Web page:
When can I expect to get my NOA?

The short answer is: It depends. Factors such as how you chose to file your taxes and how you choose to receive the NOA determine how long it will take for you to receive your NOA. If you filed your taxes electronically, you can expect your NOA in about two weeks whereas if you paper-filed your returns, it may take up to eight weeks for you to receive it. Similarly, if you have an online account with the CRA, your NOA will show up in your account immediately after you submit your returns, thanks to the CRA’s Express NOA service. If you requested a hard copy of your NOA via physical mail, it may take you up to two weeks to get it.

Why do I need an NOA?

Your NOA is a vital document that contains important information you need for the next year, information such as your deduction and contribution limits. This information is necessary to ensure you don’t accidentally overcontribute to your RRSP or TFSA next year.

Your NOA is the confirmation you need to conclude you don’t owe any outstanding taxes to the CRA. It would be difficult to understand how much refund you’re going to get, or worse how much you owe in taxes. Not knowing the second possibility is especially harmful because if you don’t pay the balance you owe, you could get into trouble.

The CRA suggests holding on to your NOA for at least six years after you receive it.

What are the next steps after getting my NOA

Every tax situation is different but typically, you can expect one of the three outcomes once you get your NOA:

  1. You paid insufficient taxes throughout the year so you now owe a balance to the CRA. The deadline to pay your outstanding balance is April 30. If you’re unable to pay off your balance by then, CRA starts to charge you an interest for each day you owe any amount. This happens till you clear the entire balance you owe.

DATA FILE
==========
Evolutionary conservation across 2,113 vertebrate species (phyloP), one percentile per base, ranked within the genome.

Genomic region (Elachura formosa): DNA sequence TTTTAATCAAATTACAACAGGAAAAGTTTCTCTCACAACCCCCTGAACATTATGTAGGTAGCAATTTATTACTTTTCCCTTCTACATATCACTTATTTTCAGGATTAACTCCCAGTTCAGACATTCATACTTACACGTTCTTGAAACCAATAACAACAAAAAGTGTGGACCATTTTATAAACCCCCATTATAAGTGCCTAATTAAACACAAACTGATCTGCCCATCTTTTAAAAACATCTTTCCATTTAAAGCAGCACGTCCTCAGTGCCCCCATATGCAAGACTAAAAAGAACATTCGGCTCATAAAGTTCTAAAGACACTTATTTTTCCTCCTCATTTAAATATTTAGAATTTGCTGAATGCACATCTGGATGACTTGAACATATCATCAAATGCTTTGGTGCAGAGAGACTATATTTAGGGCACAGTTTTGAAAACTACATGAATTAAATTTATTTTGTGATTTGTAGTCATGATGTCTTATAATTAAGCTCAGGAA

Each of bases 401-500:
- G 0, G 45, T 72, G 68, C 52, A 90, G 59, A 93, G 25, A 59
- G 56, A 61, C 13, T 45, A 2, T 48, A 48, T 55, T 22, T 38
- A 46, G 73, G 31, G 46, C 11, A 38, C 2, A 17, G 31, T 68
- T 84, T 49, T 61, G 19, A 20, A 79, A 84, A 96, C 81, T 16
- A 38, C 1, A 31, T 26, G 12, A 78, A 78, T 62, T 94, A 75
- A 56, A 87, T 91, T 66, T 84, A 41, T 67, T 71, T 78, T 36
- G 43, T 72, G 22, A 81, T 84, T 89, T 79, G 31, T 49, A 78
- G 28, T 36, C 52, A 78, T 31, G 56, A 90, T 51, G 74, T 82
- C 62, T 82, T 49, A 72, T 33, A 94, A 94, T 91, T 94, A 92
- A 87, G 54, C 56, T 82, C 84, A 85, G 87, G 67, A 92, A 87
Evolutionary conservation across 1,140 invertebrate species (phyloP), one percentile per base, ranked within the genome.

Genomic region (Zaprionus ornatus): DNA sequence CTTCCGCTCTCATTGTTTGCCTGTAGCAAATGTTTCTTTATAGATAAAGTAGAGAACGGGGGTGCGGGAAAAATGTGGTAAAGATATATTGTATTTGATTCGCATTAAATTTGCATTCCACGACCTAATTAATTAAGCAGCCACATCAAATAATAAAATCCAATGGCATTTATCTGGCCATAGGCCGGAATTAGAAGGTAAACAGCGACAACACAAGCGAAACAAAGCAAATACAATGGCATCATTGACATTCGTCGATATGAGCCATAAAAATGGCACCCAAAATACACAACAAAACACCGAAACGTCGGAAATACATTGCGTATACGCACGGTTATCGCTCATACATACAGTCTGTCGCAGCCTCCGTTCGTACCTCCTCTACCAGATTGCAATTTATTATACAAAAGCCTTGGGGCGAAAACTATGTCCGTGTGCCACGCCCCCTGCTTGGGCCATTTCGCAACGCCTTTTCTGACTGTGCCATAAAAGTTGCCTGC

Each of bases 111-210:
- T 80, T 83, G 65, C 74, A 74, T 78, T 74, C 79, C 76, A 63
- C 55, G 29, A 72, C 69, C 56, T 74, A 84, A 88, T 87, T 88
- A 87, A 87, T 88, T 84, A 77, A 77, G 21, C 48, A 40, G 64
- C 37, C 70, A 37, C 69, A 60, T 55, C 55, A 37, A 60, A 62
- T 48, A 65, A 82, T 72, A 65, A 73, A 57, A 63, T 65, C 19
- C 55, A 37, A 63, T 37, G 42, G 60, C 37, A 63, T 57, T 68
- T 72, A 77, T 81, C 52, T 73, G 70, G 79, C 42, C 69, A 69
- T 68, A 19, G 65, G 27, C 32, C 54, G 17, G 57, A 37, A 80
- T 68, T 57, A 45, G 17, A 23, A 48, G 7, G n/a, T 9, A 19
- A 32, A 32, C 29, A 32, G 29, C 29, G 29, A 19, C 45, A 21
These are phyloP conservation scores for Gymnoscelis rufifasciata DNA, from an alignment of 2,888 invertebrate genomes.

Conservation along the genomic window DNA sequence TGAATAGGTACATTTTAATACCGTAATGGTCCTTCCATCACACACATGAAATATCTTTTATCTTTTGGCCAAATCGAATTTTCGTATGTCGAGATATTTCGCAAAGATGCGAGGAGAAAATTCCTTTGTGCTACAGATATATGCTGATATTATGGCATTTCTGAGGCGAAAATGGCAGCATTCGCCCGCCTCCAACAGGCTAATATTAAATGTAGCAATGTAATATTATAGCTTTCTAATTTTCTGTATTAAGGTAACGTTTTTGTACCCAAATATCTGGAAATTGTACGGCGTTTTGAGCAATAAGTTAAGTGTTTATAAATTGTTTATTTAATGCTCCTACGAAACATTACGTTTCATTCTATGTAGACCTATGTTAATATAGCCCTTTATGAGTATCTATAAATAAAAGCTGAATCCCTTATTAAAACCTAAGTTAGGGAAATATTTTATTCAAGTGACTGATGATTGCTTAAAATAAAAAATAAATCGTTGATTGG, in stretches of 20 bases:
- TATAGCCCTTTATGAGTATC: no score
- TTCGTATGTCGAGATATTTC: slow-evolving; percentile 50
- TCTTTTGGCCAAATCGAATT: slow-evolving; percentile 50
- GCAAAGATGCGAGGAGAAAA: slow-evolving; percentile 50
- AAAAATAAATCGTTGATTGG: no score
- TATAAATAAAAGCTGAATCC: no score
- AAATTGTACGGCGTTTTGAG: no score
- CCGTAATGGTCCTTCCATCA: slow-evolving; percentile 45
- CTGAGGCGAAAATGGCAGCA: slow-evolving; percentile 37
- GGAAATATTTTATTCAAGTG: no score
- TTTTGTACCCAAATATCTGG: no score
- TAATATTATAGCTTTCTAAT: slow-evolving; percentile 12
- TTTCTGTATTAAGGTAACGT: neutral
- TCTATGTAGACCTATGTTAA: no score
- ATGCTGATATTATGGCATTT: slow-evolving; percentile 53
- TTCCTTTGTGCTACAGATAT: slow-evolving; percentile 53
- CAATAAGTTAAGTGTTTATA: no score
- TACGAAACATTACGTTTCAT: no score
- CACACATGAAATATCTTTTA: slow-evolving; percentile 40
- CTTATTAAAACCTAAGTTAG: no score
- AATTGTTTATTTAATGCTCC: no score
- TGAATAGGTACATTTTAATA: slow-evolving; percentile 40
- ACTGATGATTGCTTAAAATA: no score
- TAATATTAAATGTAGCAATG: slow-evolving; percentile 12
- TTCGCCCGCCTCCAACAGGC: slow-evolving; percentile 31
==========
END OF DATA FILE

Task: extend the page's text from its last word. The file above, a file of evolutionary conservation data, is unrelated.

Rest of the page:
2. You get a tax refund because you paid more taxes on your income than you owe. This may happen if your employer deducted more than the required tax amount from your income or you were entitled to refundable tax credits. In this case, you don’t have to take any action—just wait for that money to hit your account!

  3. You paid exactly what you owed so you will neither have to pay any balance, nor will you get a refund. Again in this case, no further action is needed from your end—you can stop worrying about taxes till the next year.

What happens if I lose my NOA

If you have an online account with the CRA, you shouldn’t lose any sleep if you lose your NOA. You can simply log into your account and download it again. If you don’t have an online CRA account, you would have to contact the CRA on 1-800-959-8281 to order a copy to be mailed to you.

At the end of the day, your NOA is for your peace of mind—it’s not just a tax evaluation, but a receipt that you paid all your taxes and now have nothing to worry about till the next tax season.

Note: KOHO product information and/or features may have been updated since this blog post was published. Please refer to our KOHO Plans page for our most up to date account information!

Meghana Agashe

Meghana is a content strategist with experience writing for companies in the technology sector. Originally from India, Meghana has been living in Canada since 2019, where she continues to explore her passion for content marketing.